Effects of maquis clearing on the properties of the soil and on the near-surface hydrological processes in a semi-arid Mediterranean environment
AbstractMany hillslopes covered with maquis in the semi-arid Mediterranean environment have been cleared in recent decades. There is little information on what effect this has on the hydrology of the soil. We compared the hydraulic properties of the soil and the subsurface hydrological dynamics on two adjacent sites on a hillslope. One site was covered with maquis, the other with grass. The grass started to grow some 10 years ago, after the maquis had been cleared and the soil had been ploughed. Our study found that the hydraulic properties and the hydrological dynamics of the maquis and the grassed soil differed greatly. The grassed soil had less organic matter and higher apparent density than did the soil covered in maquis. Moreover, the maquis soil retained more water than the grassed soil in the tension range from saturation to 50 cm of water. Infiltration tests performed in summer and in winter indicated that the field saturated hydraulic conductivity (Kfs) of the maquis soil was higher than that of the grassy soil. However the data showed that the Kfs of the two soils changed with the season. In the maquis soil the Kfs increased from summer to winter. This was assumed to be due to water flowing more efficiently through wet soil. By contrast, in the grassy soil the Kfs decreased from summer to winter. This was because the desiccation cracks closed in the wet soil. As result, the influence of the land use change was clear from the Kfs measurements in winter, but less so from those in the summer. Changes in land use altered the dynamics of the infiltration, subsurface drainage and soil water storage of the soil. The maquis soil profile never saturated completely, and only short-lived, event based perched water tables were observed. By contrast, soil saturation and a shallow water table were observed in the grass covered site throughout the wet season. The differences were assumed to be due to the high canopy interception of the maquis cover, and to the macropores in the grassed soil being destroyed after the maquis had been cleared and the soil ploughed. The results of this work are helpful for predicting the changes in the hydraulic properties of the soil and in the near-surface hydrological processes in similar Mediterranean environments where the natural vegetation has been cleared. These changes must be taken into consideration when developing rainfall-runoff models for flood forecasting and water yield evaluation.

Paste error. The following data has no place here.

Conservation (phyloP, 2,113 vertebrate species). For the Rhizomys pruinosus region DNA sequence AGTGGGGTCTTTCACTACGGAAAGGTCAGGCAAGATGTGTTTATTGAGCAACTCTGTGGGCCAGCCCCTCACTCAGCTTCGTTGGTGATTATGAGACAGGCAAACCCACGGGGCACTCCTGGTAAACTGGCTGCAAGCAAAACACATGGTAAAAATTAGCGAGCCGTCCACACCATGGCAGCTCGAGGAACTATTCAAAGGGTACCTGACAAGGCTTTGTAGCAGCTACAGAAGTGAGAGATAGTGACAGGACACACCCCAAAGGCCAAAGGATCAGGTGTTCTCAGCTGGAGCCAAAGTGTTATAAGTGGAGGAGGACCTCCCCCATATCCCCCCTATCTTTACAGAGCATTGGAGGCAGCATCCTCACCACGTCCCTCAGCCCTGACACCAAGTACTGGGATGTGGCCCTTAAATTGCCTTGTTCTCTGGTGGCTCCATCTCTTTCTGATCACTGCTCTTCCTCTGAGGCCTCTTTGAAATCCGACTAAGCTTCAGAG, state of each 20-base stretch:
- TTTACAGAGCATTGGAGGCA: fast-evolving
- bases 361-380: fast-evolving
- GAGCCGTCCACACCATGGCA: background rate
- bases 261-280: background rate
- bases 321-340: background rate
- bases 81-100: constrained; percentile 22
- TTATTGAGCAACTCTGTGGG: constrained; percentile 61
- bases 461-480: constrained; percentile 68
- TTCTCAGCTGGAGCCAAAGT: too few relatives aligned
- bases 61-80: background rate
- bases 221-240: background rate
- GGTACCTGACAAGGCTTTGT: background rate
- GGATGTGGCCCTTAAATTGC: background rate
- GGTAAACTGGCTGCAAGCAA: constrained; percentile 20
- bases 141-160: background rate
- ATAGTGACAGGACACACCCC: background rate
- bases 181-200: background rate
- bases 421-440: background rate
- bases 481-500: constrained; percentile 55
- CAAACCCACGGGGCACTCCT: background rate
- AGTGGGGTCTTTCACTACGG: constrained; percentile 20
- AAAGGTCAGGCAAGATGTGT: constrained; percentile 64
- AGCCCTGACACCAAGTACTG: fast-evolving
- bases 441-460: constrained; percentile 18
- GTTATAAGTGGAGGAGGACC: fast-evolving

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Copyright (c) 2014 Mario Pirastru, Marcello Niedda, Mirko Castellini
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